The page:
Cowboy Therapy

Written by Leah LeMoine Category: Valley News Issue: October 2015
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An unorthodox rehab facility treats addiction with hard work and peer-based counseling at a Gilbert ranch. Will it work?

On a bright August morning in Gilbert, the young men at Welcome Home Ranch care for horses and weld fences. Strapping and polite, they tip their hats, shake hands and say “sir” and “ma’am.” Despite the Western Mayberry vibe, the ranch isn’t the family farm of modern-day Cleavers. It’s an addiction rehab center, and those friendly fellows are recovering addicts.

The ranch is the third treatment facility founded by the John Volken Foundation, a nonprofit established by German-Canadian mega-entrepreneur John Volken, former CEO of United Furniture Warehouse. After living a rags-to-riches tale himself, Volken wanted to put his personal philosophy – “We should first learn, then earn, then return” – into practice to help people in need. Though he’s never struggled with addiction himself, Volken saw a need in the community and, after researching treatment facilities in North America and Europe, started his foundation in 2004 to open John Volken Academy treatment centers. The resulting three facilities, in Vancouver, B.C., Seattle and now Gilbert, are the antitheses of cushy, celebrity-catering rehabs like Promises or Cirque Lodge. No chefs. No yoga. No individual therapy. No smoking. No caffeine. Instead of floating from therapy session to therapy session, JVA “students” must work – an average of 55 hours per week.

“The idea is, the more they work, the easier it is for them to get their minds clear,” says cowboy and ranch manager Johnny Haggard. “John’s feeling is, you gotta give back. Where these men have taken away from the public, we give back by trying to offer services.”

Of the many factors that distinguish the JVA program from typical rehabs (see sidebar), the big stunner is the time commitment and cost: two years – often a few months more, depending on each student’s progress – for $6,000 total. Its unorthodox approach – no medical staff, the intense schedule – can be polarizing, even for adherents.

“I’ve been to nine other programs,” says Ryan (last name withheld per JVA policy), 23, a recent program graduate. “When I first got here, I wasn’t really ready to change... but after eight months being here, this place kind of has a way of breaking you down. The whole philosophy is it breaks you down and builds you back up, brand new.”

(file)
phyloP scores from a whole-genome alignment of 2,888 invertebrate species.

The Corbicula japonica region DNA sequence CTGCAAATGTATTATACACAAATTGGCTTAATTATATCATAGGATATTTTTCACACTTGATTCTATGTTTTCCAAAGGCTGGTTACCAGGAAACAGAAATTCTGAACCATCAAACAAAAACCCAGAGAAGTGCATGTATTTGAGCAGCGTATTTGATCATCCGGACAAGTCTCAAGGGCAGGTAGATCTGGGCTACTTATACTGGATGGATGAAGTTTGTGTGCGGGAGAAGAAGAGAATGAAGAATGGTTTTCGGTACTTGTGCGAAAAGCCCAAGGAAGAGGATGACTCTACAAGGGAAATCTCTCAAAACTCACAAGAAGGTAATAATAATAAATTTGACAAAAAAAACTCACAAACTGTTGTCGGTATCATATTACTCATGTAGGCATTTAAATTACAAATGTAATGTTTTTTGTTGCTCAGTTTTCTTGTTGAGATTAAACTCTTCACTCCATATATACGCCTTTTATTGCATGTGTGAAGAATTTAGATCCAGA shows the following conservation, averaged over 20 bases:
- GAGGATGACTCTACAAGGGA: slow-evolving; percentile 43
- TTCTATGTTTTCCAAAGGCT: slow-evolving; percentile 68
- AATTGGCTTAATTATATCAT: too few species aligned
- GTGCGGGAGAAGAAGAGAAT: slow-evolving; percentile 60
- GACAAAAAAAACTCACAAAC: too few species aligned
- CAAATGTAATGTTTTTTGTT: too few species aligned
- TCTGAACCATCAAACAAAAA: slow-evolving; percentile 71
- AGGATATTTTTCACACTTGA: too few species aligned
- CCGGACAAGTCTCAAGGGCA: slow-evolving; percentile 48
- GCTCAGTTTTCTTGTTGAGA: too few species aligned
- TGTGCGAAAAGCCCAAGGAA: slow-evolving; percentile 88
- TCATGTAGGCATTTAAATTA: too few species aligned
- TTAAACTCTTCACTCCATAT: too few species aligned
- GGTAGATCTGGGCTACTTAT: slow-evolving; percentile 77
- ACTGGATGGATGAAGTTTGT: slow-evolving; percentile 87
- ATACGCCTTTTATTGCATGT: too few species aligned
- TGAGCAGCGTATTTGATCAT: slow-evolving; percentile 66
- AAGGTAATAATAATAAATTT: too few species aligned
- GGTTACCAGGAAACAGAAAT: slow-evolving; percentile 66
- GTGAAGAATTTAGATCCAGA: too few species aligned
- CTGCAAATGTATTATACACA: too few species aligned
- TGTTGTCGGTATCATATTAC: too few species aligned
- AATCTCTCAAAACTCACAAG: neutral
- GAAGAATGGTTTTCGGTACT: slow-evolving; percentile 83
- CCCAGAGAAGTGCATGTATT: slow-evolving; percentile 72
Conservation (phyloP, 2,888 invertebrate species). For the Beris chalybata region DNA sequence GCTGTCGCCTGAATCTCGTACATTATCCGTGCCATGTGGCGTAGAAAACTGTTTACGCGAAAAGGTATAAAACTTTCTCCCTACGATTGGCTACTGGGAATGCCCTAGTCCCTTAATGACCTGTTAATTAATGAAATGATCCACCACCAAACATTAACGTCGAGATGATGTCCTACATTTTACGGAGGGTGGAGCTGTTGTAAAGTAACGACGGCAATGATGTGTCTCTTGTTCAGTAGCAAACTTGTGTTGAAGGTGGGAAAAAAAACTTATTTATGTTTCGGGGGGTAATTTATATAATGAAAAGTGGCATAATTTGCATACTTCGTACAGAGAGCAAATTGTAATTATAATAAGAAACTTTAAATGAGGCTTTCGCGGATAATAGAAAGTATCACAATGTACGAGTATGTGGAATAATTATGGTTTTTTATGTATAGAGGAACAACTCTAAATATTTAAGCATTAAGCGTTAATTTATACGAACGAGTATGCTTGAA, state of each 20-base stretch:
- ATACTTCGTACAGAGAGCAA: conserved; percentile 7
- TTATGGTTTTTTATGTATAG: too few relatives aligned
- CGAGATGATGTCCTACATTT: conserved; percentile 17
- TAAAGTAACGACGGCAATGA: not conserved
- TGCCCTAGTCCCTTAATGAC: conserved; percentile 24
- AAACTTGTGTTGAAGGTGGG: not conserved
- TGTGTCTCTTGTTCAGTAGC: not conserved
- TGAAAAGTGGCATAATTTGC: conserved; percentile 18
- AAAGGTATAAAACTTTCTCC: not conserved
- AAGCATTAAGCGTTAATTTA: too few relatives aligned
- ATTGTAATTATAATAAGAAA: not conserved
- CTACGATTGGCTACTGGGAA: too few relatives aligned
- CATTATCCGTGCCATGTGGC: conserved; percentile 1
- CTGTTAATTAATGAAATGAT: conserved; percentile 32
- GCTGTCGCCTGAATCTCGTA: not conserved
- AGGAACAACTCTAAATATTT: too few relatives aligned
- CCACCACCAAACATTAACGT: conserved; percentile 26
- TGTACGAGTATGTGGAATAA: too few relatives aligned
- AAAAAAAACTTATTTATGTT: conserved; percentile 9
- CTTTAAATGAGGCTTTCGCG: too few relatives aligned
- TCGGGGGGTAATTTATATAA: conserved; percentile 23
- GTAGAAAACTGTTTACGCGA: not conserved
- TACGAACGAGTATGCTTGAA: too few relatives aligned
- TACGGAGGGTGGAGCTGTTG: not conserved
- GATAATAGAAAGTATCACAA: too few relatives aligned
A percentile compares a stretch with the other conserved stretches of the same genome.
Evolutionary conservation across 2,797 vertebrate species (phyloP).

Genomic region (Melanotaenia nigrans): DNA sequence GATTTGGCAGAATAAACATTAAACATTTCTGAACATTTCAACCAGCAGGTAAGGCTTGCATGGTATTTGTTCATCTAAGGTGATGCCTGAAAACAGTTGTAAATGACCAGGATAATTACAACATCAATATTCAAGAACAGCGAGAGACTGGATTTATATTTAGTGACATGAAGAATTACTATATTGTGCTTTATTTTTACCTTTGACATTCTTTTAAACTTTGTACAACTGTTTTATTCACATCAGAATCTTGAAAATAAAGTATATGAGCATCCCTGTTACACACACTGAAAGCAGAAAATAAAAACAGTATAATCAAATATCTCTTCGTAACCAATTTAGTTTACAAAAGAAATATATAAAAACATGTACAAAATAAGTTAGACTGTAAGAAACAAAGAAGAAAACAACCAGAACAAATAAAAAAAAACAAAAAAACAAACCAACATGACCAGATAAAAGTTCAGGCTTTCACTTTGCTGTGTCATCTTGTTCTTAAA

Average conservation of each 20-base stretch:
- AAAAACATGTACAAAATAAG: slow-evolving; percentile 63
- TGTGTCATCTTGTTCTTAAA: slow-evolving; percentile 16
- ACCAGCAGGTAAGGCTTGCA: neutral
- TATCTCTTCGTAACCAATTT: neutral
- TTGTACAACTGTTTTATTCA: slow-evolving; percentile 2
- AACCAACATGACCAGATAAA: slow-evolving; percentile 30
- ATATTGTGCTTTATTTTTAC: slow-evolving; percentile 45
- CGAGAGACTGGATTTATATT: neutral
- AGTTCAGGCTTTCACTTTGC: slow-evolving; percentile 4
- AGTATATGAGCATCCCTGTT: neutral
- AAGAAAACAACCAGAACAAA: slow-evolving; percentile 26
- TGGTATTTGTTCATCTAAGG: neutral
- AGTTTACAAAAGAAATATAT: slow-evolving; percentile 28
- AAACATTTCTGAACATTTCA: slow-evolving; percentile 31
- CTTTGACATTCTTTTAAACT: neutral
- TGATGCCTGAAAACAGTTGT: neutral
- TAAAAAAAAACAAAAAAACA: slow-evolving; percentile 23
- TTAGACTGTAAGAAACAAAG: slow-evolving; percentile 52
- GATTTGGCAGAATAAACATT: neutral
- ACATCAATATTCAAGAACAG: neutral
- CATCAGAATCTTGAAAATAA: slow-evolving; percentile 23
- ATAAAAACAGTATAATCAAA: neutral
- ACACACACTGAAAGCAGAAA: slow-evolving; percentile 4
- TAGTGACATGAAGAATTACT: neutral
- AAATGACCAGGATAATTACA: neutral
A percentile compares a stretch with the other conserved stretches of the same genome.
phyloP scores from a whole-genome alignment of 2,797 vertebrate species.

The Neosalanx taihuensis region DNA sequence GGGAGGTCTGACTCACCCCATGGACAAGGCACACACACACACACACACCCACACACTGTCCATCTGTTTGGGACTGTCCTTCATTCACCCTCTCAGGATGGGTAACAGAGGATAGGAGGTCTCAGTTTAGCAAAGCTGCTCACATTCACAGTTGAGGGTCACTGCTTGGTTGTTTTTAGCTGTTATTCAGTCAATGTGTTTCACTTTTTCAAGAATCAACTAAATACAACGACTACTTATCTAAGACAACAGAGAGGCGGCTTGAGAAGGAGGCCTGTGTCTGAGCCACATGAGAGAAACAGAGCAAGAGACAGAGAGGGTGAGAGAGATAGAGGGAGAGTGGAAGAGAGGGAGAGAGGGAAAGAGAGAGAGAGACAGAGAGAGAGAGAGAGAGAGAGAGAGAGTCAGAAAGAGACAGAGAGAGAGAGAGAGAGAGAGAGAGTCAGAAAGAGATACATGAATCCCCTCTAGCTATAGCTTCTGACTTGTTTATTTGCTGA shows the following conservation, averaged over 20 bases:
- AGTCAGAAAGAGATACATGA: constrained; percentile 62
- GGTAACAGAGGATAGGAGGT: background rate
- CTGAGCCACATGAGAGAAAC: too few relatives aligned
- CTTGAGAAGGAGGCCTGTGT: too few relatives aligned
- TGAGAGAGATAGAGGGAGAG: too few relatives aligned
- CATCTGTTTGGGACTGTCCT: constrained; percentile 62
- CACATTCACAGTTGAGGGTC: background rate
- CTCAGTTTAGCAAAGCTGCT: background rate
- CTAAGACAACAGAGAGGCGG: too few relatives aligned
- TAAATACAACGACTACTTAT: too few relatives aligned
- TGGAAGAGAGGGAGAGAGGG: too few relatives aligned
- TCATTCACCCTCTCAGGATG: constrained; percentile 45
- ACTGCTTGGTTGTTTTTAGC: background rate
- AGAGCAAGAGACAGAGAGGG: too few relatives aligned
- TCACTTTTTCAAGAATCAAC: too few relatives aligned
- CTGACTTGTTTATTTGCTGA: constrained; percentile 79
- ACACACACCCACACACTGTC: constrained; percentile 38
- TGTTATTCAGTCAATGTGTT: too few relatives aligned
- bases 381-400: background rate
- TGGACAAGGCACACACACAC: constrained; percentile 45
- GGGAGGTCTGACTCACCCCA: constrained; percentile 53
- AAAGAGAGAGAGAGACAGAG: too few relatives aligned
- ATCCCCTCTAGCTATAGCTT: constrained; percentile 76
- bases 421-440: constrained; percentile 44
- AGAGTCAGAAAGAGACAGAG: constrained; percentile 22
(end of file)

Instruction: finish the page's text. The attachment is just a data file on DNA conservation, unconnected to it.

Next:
Tate, 35, says he’s also felt a sea change in his recovery. “I was at a point in a 15-year mess [of using] where I was willing to try something different,” he says. “I’m so grateful for the academy because not only are you allowed to learn and grow and receive the guidance and the teaching and instruction, but you also have the time that you really need to turn the page and figure it out.”

The program has doubters. “It sounds like prison,” says addiction psychiatrist Dr. Stuart Gitlow. “Being in that closed environment for a two-year period is very unusual. Certainly there are some positive aspects about that – the individual is likely to stay sober... to get good feedback from their groups. But there may also be negative aspects, and without it being studied, I don’t know what those are.”

Because Volken and many of the students belong to the Church of Jesus Christ of Latter-day Saints, people may assume JVA is faith-based. It’s not, though Volken does view his work through a personal spiritual lens.

Success rates are hard to measure. “I can tell you the success rate with our program is very high. We keep in touch with a lot of students,” JVA vice chair Carson Brown says. “I don’t think you can... measure the success rate. You could be 10 years sober and... mess up. Nothing’s a guarantee. Just because you graduate from a two-year program doesn’t mean you’re never going to use ever again.”

JVA program director James Georgianna, a recovering addict himself, says he was drawn to the emphasis on work. “In real life it’s like, yeah, I have to work, I have to go to school, and I still have to balance all these feelings and the want to use,” Georgianna says. “I thought this was a unique place... You have responsibilities in the workforce, but at the same time you’re working on yourself. Because that’s what everyone has to do, right?”